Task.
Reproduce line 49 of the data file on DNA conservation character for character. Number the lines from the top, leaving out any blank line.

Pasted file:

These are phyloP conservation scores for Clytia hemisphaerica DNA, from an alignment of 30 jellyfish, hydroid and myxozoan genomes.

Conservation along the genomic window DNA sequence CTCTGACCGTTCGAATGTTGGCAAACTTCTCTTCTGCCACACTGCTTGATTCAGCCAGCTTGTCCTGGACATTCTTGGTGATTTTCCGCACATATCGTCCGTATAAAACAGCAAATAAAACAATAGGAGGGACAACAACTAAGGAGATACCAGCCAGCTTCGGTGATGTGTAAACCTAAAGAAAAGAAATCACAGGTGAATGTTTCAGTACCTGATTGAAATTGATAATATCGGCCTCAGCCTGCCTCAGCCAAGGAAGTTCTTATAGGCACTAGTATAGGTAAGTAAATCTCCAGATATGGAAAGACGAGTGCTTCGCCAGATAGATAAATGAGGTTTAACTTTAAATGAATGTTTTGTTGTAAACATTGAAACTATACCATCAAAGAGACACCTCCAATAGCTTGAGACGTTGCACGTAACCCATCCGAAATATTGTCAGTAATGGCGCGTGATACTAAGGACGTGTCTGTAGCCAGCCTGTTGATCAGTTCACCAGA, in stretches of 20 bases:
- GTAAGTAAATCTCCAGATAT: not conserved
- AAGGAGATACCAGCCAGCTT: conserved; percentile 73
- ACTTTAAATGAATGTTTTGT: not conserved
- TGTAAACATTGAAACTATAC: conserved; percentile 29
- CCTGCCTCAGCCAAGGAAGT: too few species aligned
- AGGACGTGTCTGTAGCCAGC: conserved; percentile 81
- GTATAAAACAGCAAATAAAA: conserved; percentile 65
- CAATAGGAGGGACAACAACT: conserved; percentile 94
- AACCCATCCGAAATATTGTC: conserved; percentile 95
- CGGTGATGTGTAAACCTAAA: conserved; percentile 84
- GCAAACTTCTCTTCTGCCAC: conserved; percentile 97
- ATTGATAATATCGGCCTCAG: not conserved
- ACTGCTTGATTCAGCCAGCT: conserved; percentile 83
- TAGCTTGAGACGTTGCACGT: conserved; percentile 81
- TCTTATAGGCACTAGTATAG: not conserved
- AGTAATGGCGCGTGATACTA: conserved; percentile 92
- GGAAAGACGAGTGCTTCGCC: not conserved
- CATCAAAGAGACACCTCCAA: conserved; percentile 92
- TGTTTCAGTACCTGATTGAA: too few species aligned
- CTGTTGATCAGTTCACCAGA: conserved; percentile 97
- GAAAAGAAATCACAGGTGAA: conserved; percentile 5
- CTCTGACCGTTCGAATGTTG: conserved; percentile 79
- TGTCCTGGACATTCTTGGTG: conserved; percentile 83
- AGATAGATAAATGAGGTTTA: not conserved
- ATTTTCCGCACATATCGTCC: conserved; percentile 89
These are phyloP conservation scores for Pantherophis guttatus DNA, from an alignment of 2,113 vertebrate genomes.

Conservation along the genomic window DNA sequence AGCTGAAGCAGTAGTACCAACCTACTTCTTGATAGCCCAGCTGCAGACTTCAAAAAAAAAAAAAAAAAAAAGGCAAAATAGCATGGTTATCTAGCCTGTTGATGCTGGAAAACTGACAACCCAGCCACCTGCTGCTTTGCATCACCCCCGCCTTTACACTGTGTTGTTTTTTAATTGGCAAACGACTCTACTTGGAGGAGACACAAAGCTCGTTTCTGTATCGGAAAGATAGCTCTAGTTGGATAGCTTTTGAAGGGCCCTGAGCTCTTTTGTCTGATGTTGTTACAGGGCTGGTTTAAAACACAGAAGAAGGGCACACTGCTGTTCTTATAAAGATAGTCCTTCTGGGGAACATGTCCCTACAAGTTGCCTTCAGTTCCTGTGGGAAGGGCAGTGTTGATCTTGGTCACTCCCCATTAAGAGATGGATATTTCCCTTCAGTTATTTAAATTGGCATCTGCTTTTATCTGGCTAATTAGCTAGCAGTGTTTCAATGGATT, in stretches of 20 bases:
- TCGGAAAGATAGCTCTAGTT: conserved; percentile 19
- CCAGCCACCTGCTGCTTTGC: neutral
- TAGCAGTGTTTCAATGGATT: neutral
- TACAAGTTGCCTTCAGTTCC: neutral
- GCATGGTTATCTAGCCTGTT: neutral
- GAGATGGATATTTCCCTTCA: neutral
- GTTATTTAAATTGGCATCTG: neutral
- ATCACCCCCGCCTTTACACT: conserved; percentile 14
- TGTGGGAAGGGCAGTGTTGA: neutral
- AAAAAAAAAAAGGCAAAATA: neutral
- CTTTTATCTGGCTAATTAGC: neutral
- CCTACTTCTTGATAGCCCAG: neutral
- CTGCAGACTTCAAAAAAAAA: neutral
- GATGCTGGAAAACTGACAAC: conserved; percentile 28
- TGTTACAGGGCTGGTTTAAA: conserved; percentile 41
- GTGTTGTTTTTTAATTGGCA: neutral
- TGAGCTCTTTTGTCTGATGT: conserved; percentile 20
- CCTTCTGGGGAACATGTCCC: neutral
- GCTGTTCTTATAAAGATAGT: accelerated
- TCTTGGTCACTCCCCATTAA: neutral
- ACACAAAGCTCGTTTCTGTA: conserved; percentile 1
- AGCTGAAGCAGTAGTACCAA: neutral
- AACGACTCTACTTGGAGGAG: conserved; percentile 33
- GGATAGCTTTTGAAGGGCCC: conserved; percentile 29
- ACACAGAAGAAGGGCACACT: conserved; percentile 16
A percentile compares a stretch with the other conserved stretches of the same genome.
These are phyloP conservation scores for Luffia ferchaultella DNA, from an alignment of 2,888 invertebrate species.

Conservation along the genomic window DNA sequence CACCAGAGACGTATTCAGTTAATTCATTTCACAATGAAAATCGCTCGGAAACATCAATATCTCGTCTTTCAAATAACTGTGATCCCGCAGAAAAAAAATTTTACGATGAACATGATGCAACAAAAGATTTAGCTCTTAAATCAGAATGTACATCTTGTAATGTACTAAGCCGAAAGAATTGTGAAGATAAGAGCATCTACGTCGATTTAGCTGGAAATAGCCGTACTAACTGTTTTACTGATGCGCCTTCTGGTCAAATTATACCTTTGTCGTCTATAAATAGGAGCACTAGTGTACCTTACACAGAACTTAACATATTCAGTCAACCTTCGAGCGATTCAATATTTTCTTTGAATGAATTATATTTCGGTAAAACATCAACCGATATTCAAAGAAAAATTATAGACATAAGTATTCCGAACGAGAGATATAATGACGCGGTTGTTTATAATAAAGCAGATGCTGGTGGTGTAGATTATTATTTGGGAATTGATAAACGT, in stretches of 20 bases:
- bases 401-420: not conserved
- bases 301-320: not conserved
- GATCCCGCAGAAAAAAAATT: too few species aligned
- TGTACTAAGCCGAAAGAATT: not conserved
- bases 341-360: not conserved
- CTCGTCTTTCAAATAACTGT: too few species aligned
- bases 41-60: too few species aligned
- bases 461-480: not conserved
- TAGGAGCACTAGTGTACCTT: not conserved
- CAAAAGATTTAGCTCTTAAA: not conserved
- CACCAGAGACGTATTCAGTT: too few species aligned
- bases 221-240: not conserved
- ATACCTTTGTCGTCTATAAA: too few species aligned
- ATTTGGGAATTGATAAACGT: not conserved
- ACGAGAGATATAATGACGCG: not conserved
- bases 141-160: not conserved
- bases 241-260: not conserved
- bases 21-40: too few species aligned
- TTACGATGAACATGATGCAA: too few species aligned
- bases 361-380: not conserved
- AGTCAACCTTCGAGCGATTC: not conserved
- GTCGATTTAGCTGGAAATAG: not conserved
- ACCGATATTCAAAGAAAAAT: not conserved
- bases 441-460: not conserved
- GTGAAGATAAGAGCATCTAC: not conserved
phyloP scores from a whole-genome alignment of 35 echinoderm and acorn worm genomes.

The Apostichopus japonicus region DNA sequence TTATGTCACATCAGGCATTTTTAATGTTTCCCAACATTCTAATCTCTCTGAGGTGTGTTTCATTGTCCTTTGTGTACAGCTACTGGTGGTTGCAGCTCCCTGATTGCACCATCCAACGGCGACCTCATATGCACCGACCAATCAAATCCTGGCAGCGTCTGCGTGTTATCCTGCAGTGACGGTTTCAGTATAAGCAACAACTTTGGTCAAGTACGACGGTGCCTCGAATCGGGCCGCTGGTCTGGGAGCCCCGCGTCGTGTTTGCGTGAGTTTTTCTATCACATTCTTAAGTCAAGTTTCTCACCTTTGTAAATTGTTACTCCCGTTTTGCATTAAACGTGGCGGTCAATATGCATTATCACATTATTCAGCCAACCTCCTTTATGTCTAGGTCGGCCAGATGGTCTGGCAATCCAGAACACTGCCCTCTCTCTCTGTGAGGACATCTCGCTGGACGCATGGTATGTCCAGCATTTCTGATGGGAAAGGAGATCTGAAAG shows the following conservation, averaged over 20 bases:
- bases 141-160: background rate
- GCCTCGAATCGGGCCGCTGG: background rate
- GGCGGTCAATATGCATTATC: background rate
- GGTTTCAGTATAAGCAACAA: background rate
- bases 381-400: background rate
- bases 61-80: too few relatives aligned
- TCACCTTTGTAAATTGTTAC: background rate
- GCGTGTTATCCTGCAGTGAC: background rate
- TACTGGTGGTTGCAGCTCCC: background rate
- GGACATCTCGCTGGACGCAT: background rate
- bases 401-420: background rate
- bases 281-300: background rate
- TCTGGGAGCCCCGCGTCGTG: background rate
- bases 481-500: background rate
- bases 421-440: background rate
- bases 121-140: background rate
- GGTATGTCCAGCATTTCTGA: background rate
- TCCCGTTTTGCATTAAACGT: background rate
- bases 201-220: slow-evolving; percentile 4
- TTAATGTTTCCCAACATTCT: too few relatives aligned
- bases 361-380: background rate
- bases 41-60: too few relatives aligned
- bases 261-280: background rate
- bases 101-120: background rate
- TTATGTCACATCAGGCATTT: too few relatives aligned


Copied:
- TCTTGGTCACTCCCCATTAA: neutral